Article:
Wednesday, February 11, 2009

In which I criticize Steven Hodson's home country for geotarding

Two of the bloggers that I read frequently are Steven Hodson and Duncan Riley. There are some similarities between the two.

  • Neither Steven nor Duncan are American. Hodson is from Canada, Riley from Australia.

  • Both work for The Inquisitr. Well, Riley has a slightly higher position at The Inquisitr than Hodson.

  • Both hate geotarding.
Geotarding, as the term is often used, refers to the practice of an American company to restrict online content so that it can only be shown to people within the United States. See what Hodson has said about the practice (see point 3), as well as what Riley has said about the practice (namely, why he won't link to an ET story).

In my capacity as an ugly American, I often forget about this. For example, there are often discussions about the pros and cons of vs. Pandora. To much of the world, the decision between the two services is a no-brainer, since Pandora isn't available outside of the United States. (Too bad for Caroline.)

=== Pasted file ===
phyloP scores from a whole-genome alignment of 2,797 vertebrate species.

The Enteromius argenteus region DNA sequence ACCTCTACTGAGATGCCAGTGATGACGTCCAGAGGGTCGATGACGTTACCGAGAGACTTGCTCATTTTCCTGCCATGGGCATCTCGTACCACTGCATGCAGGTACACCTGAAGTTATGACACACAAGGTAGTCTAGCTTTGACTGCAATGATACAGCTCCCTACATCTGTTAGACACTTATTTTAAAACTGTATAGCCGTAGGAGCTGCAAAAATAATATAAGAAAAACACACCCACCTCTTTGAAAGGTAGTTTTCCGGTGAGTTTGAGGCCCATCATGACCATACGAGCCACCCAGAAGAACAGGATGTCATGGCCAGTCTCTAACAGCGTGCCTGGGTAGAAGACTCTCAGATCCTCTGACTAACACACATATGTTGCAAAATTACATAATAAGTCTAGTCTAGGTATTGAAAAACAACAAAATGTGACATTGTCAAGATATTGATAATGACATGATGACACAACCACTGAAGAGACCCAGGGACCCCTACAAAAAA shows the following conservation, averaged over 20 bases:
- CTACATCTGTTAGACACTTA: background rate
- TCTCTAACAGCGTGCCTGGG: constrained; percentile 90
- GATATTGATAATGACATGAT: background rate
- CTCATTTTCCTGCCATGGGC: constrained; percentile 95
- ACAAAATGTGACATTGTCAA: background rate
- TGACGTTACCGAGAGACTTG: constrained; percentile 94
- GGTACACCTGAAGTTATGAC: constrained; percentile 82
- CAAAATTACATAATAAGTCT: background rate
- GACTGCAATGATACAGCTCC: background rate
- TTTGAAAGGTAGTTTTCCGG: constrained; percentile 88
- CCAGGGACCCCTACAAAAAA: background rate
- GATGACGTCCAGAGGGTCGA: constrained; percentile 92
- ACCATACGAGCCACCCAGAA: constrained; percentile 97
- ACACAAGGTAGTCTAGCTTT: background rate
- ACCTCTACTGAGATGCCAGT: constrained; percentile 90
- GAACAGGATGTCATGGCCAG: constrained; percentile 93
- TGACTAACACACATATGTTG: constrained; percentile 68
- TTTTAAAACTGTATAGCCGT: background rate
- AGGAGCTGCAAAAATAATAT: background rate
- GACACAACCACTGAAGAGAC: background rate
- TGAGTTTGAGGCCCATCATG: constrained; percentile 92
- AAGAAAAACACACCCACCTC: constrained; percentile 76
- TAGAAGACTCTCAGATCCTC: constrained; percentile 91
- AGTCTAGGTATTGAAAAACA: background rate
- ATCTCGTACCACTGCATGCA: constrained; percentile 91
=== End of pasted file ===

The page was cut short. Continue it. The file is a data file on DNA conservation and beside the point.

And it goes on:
So it was with great interest that I discovered that I, an American, am now the target of a geotarding effort. And I have Steven Hodson's home country to thank for this. NewTeeVee:

Canadians really know what they’re doing when it comes to showing people the Olympics online, it seems. This morning we spoke to Alon Marcovici, vice president of digital media from the country’s Olympic Broadcast Media Consortium, after reading that “every single moment” of next year’s Winter Olympics would be available live online.

NewTeeVee's Liz Gannes describes the comprehensive online coverage that's being offered - but then notes that there's a catch:

None of these feeds, however, will be available in the U.S. — they’ll be geo-blocked for viewers outside of Canada.

But before I call Joe Baca, Dianne Feinstein, and Barbara Boxer to demand that President Obama invade Canada, I should note that Liz Gannes then mentioned an American company that has an interest in seeing these events be geotarded:

NBC still owns the American rights to the Olympics, and from all appearances they think their on-demand approach to coverage à la Beijing — delaying airing key events until primetime broadcast — is the way to go.

Don't get me started on delaying broadcasts of live events. It makes

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